Maduro anunció que buscará la reelección como único candidato del oficialismo, mientras los líderes de la oposición sostienen que los comicios no garantizan sus candidaturas.

El grupo de Lima instó a Venezuela a presentar un nuevo calendario electoral y permitir la participación de todos los actores políticos del país.

De manera paralela, Colombia adelantó la regularización de miles de venezolanos que entraron a su territorio de manera ilegal: la canciller colombiana, María Ángela Holguín, aseguró que el flujo de venezolanos que salen de su país “se ha más que cuadriplicado” entre el año pasado y lo que va de éste. Muchos de ellos, salen por la frontera de más de  dos mil 200 kilómetros que separan Colombia y Venezuela.

“Queremos dar esa legalidad a esas personas que han pasado por puestos ilegales, (decirles) que pueden permanecer en Colombia con un estatus migratorio que vamos a definir en un corto tiempo”, agregó Holguín.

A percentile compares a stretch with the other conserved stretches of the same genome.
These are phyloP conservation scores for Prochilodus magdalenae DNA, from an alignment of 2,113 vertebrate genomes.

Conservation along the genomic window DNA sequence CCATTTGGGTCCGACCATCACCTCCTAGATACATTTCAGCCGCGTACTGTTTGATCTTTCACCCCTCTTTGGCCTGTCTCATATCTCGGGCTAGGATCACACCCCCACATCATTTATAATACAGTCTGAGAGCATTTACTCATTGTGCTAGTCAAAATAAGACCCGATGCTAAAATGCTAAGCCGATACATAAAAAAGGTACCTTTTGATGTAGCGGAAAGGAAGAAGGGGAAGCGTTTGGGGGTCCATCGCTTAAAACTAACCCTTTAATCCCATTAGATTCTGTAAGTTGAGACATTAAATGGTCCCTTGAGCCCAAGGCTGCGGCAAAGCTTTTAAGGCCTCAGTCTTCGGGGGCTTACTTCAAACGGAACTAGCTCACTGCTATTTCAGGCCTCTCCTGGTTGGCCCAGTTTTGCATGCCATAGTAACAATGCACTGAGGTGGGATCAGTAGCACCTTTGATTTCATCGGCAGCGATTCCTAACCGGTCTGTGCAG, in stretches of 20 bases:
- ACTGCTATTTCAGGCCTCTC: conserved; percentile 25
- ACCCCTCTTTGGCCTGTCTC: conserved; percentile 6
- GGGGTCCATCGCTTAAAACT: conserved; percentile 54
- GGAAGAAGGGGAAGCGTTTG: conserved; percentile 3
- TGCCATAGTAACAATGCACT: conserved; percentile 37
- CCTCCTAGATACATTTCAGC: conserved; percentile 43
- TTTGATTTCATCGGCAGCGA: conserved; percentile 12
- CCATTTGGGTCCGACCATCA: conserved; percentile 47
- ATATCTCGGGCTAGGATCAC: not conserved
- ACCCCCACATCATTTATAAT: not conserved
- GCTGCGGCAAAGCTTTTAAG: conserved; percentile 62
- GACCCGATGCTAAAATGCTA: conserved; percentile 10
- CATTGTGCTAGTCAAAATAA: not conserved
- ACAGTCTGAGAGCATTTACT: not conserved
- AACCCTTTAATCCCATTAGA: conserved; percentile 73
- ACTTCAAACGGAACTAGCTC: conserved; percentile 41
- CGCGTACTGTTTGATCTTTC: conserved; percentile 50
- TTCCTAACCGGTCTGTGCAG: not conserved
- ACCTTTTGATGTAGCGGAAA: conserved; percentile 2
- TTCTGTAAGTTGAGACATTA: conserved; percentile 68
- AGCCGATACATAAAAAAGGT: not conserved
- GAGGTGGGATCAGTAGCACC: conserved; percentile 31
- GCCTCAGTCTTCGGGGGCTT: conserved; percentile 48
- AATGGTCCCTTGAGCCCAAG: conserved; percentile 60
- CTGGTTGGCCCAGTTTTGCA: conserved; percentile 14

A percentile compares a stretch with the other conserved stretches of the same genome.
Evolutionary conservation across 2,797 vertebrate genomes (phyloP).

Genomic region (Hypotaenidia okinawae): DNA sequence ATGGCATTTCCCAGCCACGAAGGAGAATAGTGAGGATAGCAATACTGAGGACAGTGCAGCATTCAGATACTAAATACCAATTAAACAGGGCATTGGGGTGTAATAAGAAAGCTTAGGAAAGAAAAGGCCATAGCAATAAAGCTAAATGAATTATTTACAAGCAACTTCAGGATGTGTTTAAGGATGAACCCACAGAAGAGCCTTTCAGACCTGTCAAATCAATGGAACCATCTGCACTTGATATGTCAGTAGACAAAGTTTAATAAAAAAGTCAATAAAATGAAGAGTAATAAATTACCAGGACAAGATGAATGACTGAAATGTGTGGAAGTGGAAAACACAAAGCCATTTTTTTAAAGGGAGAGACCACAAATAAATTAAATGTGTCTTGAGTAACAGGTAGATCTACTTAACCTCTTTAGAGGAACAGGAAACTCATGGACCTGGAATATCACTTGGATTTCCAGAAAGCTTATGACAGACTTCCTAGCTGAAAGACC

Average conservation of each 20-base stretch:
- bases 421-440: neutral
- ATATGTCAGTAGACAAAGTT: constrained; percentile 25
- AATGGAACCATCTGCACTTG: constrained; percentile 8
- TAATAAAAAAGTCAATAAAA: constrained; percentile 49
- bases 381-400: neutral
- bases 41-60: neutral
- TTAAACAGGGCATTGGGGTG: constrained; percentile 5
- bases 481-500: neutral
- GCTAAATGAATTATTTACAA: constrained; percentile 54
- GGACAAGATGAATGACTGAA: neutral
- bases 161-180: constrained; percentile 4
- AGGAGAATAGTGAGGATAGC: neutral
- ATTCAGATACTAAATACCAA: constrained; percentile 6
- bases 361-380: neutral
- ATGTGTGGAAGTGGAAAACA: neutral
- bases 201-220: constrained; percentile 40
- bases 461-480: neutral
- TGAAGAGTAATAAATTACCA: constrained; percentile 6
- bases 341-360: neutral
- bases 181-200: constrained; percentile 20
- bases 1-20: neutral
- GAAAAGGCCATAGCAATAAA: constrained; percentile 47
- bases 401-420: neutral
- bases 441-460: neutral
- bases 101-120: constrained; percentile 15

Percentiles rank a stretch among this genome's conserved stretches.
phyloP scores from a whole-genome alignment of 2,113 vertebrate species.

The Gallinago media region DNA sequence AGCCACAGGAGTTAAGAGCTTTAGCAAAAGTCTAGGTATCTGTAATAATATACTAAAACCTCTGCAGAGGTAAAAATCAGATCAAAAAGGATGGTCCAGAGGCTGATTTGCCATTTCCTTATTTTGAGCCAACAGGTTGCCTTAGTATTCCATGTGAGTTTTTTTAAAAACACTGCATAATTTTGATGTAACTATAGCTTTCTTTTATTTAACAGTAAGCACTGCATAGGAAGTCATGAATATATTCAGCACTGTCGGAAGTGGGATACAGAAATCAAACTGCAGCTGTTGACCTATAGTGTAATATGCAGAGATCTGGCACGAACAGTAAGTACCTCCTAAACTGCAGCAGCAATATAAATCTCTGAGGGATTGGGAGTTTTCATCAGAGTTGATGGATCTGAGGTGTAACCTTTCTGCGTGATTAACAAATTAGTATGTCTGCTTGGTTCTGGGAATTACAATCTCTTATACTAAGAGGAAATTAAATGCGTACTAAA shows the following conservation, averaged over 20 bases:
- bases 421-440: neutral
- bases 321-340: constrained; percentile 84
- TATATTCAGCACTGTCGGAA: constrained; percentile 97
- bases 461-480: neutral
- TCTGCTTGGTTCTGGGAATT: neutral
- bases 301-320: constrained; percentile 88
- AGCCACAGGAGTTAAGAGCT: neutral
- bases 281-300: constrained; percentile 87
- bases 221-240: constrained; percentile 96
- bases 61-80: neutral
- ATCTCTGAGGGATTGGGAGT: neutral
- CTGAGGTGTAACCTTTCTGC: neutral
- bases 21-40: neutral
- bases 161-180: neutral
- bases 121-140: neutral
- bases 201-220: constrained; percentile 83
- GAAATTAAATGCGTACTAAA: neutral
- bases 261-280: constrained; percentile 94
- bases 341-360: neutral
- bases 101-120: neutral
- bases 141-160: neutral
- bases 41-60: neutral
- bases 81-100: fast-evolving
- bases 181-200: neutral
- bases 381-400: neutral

En 2017, el número de venezolanos instalados en Colombia se disparó: pasaron de unos 350 mil a más de medio millón en apenas seis meses, entre los residentes y los que entraron de forma irregular.

 

A través de un comunicado, Michael Cohen aseguró que ese dinero salió de su bolsillo, y deslindó al mandatario del escándalo

Por: EFE

Uno de los abogados del presidente de Estados Unidos, Donald Trump, ha reconocido el pago de 130 mil dólares a la actriz porno Stormy Daniels, aunque dijo que el dinero salió de su bolsillo y no explicó el porqué.

“Ni la organización Trump ni la campaña de Trump participaron en la transacción con la señora Stephanie Clifford (Stormy Daniels), y tampoco me reembolsaron el pago directa o indirectamente”, afirmó Michael Cohen en un comunicado remitido este martes al The New York Times.

Es la primera vez que el entorno de Trumpreconoce este pago del que había informado en enero pasado The WallStreet Journal.

Según ese rotativo, Michael Cohen pagó a Daniels 130 mil dólares antes de las elecciones de noviembre de 2016 para que no hablase en público de la relación sexual que había mantenido con el ahora presidente hace una década.

La publicación fue un gran escándalo, ya que la supuesta relación ocurrió poco después de que Trump y la actual primera dama, Melania Trump, contrajesen matrimonio.

“El pago a la señora Clifford fue legal y no fue una contribución de campaña ni un gasto de campaña de nadie”, dijo el abogado, que aseguró haber dado explicaciones a la Comisión Electoral Federal tras una denuncia por presunta malversación de fondos de campaña.